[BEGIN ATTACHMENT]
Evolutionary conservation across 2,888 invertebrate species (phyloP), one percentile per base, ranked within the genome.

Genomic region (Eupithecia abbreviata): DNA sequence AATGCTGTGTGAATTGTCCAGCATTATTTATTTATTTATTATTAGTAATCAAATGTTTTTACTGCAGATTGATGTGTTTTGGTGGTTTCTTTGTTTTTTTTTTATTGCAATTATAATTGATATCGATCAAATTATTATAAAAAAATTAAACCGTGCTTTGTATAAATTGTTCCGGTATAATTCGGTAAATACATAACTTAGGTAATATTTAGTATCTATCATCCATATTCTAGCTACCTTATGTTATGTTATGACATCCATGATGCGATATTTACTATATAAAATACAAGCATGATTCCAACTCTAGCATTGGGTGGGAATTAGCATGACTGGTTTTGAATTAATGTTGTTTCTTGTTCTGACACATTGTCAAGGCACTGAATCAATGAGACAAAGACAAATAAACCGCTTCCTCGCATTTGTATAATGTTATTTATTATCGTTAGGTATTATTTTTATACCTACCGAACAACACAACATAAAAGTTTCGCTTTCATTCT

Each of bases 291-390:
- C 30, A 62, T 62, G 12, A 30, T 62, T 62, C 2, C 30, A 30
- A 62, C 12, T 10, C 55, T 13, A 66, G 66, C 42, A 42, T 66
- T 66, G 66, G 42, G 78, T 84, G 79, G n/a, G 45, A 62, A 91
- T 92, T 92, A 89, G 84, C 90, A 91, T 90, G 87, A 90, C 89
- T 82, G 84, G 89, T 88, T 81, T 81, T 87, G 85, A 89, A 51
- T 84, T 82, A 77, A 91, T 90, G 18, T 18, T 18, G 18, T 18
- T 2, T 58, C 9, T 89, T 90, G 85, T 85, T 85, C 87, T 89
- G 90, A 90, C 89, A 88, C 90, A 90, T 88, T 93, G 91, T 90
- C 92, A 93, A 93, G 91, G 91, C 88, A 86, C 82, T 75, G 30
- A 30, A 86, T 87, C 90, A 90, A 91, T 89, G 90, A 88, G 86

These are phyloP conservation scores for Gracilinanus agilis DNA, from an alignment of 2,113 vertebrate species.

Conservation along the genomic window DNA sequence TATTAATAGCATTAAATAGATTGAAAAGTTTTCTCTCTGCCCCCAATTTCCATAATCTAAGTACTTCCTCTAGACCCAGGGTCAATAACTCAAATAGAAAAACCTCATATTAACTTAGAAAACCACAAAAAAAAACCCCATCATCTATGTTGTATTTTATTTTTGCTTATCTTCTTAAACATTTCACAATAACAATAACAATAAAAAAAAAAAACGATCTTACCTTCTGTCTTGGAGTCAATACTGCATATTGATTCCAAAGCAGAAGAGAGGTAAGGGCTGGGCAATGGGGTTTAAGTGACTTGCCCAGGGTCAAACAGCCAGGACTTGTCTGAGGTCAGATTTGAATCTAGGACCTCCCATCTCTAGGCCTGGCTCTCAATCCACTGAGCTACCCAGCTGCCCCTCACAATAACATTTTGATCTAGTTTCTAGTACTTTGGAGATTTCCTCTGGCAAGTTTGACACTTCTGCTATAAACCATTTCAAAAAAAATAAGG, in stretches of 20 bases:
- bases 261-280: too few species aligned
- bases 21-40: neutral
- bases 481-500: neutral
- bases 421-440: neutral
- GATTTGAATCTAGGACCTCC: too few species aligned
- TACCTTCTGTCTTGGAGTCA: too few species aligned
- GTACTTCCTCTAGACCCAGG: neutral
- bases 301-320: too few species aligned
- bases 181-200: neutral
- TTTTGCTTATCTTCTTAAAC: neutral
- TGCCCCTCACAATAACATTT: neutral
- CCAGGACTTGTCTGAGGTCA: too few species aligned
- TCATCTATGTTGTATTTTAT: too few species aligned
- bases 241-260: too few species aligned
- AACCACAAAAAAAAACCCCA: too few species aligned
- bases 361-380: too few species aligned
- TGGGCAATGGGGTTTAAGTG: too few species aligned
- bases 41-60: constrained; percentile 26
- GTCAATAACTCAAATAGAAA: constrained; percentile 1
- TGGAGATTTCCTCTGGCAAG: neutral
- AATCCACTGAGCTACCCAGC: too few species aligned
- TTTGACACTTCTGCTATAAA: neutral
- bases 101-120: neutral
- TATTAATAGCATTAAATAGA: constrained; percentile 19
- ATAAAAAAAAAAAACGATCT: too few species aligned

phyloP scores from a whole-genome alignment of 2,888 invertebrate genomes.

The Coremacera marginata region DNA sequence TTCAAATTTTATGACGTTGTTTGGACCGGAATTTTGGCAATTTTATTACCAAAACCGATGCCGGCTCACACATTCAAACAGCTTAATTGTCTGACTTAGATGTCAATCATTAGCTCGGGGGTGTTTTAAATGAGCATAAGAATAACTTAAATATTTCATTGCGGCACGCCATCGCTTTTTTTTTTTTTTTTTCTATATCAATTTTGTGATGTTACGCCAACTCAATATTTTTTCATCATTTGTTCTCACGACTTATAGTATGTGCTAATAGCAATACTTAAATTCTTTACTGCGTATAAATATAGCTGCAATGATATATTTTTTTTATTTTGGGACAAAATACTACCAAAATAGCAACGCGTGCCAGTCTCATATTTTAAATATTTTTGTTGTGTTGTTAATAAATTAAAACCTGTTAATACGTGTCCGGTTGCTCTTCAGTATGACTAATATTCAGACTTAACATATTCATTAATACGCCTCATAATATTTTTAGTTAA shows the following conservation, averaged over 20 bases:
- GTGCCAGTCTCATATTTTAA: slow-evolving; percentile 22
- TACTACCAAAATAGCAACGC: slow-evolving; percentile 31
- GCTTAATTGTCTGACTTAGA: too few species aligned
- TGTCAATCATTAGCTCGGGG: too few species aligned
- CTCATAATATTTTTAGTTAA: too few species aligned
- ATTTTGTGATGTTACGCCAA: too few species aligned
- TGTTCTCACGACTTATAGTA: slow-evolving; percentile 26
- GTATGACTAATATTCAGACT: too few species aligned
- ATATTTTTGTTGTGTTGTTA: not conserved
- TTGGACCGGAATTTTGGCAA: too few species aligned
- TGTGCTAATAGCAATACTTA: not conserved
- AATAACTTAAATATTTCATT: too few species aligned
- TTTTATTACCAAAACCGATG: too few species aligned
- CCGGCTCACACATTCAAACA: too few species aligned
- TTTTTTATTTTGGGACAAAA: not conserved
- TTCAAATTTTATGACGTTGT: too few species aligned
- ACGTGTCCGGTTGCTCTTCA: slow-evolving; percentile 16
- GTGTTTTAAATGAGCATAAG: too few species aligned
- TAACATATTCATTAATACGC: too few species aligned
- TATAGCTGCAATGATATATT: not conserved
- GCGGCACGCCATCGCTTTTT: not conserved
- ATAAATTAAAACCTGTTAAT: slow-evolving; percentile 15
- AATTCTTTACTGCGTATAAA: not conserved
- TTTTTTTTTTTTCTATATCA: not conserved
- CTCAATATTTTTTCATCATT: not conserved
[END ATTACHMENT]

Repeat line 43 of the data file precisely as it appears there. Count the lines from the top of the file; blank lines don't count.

- GTGCCAGTCTCATATTTTAA: slow-evolving; percentile 22